The trial judge was there saying since a labor union is the defendant, since the contention is that the labor union entered into an illicit agreement and since the union can enter in to such an agreement only vicariously through its agents or officers or members, then of course the standard of proof is clear.

And it must be that the petitioners must carry the day by a clear standard of proof to show that the Mine Workers Union did in fact ratify or authorize such conduct.

Again, they seized upon some language, did not the clear evidence rule apply.

The Court might have reach to different conclusion upon certain issues.

The other issue upon which the court might have reached the different conclusion is the issue concerning violence in the coal fields.

This Court said in Gibbs against the Mine Workers in 1966 that the clear proof standard applied when there was an effort by a plaintiff to impute responsibility for violent acts to the apparent union because Section 6 applies so that all of the language of the trial judges entirely consonant with the appropriate interpretation of Section 6.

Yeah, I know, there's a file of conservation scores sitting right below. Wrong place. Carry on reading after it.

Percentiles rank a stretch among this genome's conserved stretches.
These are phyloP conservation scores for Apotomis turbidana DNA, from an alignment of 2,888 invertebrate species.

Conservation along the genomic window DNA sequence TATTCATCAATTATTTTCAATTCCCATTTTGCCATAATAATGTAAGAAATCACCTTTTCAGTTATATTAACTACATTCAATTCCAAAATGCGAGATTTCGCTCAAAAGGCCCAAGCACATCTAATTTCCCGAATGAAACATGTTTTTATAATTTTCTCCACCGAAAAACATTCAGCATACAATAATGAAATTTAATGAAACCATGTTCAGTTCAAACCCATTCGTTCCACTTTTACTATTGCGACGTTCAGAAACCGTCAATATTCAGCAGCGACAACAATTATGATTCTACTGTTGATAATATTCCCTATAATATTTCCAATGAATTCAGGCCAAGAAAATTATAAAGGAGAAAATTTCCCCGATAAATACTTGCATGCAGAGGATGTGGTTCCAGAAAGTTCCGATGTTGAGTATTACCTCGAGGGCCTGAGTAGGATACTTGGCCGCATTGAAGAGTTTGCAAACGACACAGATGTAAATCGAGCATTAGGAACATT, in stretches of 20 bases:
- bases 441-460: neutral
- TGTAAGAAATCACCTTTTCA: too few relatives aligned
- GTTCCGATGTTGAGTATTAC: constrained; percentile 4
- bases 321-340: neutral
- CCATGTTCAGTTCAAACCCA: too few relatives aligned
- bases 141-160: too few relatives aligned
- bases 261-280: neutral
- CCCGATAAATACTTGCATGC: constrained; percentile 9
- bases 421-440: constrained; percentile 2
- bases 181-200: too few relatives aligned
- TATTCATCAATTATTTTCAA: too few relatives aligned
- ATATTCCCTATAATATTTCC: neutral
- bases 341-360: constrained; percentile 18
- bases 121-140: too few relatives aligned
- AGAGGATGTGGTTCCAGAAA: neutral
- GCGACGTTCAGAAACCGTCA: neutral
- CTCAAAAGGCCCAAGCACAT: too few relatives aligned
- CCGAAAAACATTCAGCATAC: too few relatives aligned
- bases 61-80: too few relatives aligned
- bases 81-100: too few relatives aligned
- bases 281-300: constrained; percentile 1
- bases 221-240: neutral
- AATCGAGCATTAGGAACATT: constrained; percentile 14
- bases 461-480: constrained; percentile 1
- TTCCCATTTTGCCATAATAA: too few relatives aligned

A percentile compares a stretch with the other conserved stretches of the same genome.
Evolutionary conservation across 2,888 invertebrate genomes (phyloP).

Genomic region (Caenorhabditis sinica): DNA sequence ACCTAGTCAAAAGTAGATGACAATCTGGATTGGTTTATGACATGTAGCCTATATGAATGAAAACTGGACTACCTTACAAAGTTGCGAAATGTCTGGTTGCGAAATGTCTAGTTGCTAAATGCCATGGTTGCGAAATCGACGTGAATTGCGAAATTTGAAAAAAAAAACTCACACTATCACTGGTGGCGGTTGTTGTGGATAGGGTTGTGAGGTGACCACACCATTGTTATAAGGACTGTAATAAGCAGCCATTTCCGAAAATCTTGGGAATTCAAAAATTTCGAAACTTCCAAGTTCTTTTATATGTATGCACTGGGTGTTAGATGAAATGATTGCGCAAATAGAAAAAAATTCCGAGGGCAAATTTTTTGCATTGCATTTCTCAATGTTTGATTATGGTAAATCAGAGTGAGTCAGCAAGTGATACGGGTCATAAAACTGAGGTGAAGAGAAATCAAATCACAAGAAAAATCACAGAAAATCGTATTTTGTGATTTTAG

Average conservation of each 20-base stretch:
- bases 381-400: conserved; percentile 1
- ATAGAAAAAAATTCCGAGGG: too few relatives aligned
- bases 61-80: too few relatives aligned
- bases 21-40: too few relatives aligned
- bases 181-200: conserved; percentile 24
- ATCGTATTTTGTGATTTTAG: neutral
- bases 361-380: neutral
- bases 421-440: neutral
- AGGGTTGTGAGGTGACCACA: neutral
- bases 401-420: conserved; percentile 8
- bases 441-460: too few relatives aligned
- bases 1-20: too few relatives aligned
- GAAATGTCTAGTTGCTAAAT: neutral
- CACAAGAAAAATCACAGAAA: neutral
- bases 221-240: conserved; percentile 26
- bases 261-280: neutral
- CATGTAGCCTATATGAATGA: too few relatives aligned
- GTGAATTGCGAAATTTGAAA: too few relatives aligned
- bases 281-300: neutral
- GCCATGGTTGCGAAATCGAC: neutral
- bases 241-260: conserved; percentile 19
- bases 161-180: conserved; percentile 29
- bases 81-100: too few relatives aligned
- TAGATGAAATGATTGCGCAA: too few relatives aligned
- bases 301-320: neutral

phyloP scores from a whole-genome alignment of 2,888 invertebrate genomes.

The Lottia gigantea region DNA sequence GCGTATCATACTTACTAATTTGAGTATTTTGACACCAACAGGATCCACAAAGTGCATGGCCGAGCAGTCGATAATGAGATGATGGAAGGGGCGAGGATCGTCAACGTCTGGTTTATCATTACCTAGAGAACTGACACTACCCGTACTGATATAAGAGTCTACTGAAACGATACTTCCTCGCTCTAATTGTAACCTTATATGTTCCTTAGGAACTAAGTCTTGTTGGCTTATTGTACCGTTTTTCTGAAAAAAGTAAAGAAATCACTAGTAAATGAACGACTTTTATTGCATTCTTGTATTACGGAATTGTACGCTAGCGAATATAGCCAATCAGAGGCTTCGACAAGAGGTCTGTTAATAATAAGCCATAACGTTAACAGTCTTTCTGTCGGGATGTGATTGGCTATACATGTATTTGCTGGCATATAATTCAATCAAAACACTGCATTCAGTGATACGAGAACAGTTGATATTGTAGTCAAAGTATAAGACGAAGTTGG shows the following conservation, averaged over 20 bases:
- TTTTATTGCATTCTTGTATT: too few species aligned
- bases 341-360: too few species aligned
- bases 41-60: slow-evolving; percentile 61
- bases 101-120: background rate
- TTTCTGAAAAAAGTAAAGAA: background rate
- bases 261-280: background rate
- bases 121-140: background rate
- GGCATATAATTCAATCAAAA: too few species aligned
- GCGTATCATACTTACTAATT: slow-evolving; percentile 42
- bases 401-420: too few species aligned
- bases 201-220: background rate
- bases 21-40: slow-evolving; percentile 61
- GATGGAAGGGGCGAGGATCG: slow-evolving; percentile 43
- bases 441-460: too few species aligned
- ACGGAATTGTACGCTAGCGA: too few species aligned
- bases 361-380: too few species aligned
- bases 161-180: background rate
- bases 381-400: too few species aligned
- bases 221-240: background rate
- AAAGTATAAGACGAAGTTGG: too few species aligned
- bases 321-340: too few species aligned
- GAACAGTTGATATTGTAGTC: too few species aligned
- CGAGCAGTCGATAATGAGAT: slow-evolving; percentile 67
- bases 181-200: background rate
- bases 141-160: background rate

There isn’t anything in the 52-page opinion that is at war with the appropriate and proper standard of proof as delineated in Section 6 of Norris-LaGuardia.

In fact, I suggest to the Court that Judge Wilson’s instructions in Tennessee Consolidated Coal against the Mine Workers and in his holding Ramsey against the Mine Workers stand out like a beacon on the fog of confusion with respect to this issue on burden of proof.

Now, I said earlier —

Potter Stewart:

As I understand you aren’t sure now making, you are implying that the all eight members of the Court of Appeals misunderstood what the issue was?